Resolutions we should all be able to keep in 2017
The celebration of a new year is the oldest of all the holidays. It was observed first back in ancient Babylon around 4,000 years ago. Babylonians celebrated the beginning of a new year on what is now March 23. Later, Julius Caesar established the Julian calendar and declared January 1 as the start of a new year in 46 BC.
A quote in a recent WebMD blog said, “Here's a New Year’s resolution anyone can keep: Resolve not to make any more New Year’s resolutions.”
According to research, more than 60% of us admit to making New Year’s resolutions; however, less than 8% of us are successful in following through to the end goal. More than half lose their willpower before the end of January.
Research also shows that women resolve to focus on better health, while men pledge to find new employment and/or cut back on drinking. I’ve been doing my own research with area business friends and discovered that many have the same goals for the new year.
Here are some of the leading goals for 2017:
- Maintain a healthier lifestyle. For a couple friends, this included quitting smoking or giving up eating out so much. A few said they plan to schedule more physical activity in their week.
- Don’t commit to things you can’t do. Several business friends said they were going to work on the power of saying “No!” A couple added they would be much more careful in their decisions to help when asked.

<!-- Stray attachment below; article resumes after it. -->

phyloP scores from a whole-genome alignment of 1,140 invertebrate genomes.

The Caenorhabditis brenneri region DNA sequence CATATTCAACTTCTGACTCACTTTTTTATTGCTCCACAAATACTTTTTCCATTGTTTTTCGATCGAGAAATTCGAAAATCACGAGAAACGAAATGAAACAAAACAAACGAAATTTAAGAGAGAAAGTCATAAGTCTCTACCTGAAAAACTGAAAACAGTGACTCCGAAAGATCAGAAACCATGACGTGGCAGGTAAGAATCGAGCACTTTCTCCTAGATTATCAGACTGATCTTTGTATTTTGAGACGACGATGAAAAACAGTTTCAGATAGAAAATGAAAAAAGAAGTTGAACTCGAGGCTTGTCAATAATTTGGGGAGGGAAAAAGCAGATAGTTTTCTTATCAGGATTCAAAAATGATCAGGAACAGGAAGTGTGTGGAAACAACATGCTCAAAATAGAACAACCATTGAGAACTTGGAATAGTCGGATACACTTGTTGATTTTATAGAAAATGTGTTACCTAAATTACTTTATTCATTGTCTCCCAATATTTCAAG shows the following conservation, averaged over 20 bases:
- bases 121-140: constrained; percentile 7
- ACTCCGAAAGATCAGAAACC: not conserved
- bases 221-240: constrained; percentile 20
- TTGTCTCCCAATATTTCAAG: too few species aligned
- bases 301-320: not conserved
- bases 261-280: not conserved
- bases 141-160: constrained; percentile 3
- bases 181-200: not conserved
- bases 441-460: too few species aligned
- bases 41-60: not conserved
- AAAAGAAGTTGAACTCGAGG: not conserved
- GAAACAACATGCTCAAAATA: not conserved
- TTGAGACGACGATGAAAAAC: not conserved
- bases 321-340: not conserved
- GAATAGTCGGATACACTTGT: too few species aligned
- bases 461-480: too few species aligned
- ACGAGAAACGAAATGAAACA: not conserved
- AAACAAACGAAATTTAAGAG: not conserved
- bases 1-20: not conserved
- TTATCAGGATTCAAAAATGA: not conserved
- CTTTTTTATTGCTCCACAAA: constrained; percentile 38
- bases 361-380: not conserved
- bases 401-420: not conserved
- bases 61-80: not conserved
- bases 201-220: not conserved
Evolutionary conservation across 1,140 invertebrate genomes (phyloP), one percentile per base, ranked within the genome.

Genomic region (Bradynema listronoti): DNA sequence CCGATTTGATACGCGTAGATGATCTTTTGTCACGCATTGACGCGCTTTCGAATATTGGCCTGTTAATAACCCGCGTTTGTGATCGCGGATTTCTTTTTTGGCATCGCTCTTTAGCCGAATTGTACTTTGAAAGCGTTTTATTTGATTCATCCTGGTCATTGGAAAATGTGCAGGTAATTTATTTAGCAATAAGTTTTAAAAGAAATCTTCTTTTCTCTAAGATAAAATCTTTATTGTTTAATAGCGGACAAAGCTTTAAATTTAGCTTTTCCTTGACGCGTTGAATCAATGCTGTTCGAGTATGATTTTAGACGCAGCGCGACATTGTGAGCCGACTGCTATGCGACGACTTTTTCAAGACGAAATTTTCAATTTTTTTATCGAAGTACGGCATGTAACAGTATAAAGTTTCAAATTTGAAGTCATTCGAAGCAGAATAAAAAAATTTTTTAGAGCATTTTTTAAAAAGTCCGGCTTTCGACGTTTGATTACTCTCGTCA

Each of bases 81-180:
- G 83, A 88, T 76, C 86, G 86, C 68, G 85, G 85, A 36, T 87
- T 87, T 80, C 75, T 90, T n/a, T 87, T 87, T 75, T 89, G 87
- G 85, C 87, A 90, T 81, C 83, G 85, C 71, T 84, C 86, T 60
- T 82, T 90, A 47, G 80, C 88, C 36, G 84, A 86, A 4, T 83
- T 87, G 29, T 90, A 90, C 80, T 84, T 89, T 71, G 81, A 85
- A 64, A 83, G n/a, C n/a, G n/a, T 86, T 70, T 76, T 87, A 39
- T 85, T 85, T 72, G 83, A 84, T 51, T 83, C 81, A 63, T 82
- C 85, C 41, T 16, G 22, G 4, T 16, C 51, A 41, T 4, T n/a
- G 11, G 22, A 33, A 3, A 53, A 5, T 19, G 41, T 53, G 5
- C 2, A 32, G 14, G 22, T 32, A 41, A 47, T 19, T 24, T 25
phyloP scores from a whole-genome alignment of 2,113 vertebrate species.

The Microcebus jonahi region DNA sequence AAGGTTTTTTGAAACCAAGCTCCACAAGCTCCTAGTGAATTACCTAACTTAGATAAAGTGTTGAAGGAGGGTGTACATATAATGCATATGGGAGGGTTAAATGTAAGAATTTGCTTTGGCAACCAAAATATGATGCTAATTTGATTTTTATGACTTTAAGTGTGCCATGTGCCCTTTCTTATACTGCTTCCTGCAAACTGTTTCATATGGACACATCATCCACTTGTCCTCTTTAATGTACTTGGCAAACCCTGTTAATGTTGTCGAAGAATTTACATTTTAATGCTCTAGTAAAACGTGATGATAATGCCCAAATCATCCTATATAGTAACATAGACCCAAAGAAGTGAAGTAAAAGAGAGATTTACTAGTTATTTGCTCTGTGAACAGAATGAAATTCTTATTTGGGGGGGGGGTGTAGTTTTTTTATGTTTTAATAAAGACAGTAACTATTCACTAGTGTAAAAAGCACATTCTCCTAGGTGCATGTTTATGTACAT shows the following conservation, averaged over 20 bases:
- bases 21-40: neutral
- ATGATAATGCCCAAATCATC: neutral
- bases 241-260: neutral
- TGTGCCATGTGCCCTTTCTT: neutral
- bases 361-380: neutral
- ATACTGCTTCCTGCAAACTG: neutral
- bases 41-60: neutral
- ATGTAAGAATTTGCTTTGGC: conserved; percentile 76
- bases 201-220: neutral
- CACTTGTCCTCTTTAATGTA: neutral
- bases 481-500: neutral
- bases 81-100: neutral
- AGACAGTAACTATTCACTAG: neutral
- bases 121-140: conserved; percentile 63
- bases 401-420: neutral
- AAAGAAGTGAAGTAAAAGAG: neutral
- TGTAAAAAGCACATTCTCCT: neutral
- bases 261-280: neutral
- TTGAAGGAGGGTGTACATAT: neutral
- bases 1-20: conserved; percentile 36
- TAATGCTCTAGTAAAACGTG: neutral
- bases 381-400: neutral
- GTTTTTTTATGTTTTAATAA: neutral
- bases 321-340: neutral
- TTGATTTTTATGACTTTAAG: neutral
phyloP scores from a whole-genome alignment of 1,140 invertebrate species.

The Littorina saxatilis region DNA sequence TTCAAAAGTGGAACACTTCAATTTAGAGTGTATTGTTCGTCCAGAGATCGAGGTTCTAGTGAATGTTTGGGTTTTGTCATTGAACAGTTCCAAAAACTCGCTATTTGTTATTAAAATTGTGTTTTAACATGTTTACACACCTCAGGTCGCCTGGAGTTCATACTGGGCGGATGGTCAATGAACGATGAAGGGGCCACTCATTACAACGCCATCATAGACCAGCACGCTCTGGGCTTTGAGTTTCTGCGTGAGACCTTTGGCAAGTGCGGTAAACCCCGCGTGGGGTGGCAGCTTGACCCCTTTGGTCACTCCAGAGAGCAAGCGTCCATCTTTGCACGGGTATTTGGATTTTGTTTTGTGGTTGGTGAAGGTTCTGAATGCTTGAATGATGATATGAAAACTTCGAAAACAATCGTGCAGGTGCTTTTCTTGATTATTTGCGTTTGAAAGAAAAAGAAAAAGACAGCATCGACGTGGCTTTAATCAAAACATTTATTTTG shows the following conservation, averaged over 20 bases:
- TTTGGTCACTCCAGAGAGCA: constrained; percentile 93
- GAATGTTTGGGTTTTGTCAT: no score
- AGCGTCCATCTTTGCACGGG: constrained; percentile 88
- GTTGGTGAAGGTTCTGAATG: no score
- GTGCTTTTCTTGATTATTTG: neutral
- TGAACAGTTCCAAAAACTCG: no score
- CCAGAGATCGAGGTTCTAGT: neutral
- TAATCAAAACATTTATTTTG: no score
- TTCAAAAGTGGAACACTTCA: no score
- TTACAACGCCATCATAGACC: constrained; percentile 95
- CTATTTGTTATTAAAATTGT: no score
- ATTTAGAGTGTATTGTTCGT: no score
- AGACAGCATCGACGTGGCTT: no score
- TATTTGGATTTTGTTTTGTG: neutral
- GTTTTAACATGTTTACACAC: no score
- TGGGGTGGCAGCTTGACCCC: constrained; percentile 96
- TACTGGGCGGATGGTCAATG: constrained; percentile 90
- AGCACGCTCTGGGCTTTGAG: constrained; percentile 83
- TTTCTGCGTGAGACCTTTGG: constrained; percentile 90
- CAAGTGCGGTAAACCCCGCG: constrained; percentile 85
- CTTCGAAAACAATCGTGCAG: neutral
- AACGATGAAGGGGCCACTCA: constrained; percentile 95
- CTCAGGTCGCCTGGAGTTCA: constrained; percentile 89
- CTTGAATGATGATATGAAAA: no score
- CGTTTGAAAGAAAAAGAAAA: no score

- Stop procrastinating. Funny, this was a popular goal. It seems as though we get overburdened with daily tasks and important tasks sometimes get put off until deadlines loom.
- Slow down! Talk slower, eat slower, and think slower. Several friends said they have so many things to “digest” on a daily basis that their goal is to put aside their “hurry up and wait” mode and give themselves some time to think things through.
- Reduce stress. This seemed to be at or near the top of most lists.
- Don’t worry, be happy! Have a positive attitude toward life. When I did a little homework on happiness I learned that the Institute for Aging Research at Albert Einstein College of Medicine says, “Happy people live longer.”
- Do something enjoyable every day.
- Schedule more personal time. This was a big one for almost everyone I spoke to. The feeling of crowded days and little time for oneself was high on most agendas, so having more time for personal things rated high.
- Live in the moment, but plan. Too much stress and too many things to do make for no time in the present. Almost everyone said they plan to be more conscious of the present.
- Pay it forward. This was another popular goal.
- Look for the good in everything. This past year’s tension and drama created a need to find some good in all things.
I have learned that the older we get, the happier we become. One of my resolutions is to make sure I pay attention to this, whenever I get around to getting older.
Happy New Year to all!
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